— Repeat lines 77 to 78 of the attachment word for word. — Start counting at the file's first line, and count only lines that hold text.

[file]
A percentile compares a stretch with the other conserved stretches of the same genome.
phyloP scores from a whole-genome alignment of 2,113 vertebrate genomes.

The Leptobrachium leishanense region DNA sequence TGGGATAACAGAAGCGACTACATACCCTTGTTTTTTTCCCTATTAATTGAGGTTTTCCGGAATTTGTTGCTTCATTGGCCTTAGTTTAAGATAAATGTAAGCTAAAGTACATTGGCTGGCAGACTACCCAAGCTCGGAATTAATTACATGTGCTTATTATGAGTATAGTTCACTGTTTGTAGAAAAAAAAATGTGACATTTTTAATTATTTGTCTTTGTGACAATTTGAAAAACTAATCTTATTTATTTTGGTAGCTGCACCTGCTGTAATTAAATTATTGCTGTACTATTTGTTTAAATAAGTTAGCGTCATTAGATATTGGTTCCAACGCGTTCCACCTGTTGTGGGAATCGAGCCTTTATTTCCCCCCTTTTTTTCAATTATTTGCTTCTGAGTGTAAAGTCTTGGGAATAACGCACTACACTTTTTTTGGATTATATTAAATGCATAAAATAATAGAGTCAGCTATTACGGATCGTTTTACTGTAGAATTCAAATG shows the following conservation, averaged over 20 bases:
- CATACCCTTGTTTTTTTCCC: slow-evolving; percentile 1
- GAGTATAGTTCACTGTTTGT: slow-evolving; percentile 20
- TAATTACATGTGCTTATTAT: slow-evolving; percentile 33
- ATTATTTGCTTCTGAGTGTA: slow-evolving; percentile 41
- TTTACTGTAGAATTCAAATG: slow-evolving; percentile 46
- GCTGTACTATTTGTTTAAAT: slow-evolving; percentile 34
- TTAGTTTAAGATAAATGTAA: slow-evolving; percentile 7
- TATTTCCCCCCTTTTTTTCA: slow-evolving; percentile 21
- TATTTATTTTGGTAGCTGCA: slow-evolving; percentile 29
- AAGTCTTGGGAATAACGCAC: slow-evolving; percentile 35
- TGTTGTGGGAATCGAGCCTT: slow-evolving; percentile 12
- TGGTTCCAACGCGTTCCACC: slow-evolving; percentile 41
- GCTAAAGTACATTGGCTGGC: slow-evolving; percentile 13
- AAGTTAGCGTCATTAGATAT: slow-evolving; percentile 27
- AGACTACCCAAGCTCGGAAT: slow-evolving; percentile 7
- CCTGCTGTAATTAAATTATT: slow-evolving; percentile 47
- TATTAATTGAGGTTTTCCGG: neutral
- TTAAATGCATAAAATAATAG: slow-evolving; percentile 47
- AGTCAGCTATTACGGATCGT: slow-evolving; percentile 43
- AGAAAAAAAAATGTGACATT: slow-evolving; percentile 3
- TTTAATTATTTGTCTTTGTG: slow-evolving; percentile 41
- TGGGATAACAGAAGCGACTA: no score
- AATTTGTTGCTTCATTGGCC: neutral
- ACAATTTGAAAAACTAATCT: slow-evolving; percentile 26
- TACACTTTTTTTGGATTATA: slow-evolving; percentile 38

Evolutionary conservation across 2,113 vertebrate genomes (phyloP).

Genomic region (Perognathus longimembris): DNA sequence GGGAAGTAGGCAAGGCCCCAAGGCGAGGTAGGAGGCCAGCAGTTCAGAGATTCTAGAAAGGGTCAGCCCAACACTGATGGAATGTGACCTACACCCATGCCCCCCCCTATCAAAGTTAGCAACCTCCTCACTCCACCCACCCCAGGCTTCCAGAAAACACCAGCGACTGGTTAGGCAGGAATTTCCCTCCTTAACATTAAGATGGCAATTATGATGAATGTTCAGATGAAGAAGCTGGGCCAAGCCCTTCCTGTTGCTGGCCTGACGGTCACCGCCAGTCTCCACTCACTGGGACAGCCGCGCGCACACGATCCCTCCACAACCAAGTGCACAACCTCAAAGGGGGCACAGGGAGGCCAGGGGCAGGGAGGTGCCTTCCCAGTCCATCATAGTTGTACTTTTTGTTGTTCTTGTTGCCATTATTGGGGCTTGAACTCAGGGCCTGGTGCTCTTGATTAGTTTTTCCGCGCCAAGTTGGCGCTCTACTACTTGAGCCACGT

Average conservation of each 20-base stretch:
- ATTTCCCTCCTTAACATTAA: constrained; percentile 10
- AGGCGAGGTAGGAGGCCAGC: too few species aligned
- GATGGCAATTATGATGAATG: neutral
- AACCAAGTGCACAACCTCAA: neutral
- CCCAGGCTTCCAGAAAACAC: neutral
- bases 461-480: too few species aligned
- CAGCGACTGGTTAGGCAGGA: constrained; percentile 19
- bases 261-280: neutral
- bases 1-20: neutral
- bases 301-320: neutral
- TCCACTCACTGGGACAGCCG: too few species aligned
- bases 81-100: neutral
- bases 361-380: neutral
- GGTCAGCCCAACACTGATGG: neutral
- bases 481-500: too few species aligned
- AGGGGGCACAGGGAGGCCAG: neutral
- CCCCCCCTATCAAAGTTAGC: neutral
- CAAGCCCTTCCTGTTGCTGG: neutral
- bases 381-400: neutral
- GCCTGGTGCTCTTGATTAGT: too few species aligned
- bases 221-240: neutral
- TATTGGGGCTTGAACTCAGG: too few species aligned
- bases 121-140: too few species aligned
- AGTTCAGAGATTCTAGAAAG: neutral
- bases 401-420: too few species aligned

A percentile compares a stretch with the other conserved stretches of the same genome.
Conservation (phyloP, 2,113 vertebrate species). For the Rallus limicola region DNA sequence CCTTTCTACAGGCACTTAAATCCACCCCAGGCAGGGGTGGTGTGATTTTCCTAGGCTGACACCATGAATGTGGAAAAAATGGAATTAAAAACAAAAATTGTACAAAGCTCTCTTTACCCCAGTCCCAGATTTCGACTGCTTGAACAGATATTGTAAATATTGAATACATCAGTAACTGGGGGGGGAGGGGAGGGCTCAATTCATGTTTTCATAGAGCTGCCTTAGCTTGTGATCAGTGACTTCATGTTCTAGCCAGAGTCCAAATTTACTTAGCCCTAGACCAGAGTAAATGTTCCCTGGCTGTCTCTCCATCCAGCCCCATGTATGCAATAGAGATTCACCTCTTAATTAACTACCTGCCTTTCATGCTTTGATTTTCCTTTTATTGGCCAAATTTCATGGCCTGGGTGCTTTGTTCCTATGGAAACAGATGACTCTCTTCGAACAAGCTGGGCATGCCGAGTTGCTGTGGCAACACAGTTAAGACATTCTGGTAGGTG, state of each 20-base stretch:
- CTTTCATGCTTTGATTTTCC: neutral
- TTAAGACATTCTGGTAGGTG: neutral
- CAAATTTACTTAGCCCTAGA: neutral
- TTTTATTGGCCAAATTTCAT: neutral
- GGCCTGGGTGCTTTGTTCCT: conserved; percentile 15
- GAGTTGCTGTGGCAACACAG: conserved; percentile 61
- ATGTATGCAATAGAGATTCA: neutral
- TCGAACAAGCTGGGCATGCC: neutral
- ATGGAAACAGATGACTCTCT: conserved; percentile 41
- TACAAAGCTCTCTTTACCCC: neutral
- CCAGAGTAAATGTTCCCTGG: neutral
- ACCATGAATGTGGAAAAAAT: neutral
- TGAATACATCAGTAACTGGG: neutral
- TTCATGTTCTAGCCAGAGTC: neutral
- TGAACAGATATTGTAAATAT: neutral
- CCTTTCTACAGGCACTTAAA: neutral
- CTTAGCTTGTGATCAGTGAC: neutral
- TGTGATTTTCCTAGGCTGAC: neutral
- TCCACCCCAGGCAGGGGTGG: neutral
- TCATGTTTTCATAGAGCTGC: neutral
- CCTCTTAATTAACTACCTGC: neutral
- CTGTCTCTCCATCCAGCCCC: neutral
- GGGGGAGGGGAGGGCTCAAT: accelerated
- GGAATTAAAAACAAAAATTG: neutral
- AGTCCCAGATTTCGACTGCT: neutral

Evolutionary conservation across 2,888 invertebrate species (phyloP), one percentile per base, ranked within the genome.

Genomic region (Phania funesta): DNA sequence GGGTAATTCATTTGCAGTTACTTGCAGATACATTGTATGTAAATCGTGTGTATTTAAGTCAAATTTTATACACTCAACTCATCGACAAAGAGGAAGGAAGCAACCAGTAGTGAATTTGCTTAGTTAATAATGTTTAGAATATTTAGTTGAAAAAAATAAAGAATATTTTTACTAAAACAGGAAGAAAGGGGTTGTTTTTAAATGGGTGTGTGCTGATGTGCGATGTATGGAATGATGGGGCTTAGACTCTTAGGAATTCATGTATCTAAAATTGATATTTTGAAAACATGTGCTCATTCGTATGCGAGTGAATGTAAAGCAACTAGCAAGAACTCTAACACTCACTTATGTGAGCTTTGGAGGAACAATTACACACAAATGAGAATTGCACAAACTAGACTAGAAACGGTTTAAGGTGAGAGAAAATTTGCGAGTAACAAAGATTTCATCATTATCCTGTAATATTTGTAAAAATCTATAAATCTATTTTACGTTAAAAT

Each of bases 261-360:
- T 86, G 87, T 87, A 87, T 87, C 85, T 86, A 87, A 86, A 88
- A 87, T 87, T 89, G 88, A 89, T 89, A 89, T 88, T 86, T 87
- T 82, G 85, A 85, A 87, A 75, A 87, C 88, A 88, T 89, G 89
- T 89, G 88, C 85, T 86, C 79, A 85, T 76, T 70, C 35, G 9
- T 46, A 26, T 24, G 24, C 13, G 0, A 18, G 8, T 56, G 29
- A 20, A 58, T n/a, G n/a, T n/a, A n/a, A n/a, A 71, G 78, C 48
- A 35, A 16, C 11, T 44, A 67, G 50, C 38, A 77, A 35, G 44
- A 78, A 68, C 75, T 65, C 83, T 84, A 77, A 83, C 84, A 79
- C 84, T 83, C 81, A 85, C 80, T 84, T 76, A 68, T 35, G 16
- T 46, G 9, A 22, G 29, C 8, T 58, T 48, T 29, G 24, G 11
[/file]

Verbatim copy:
- TCCACCCCAGGCAGGGGTGG: neutral
- TCATGTTTTCATAGAGCTGC: neutral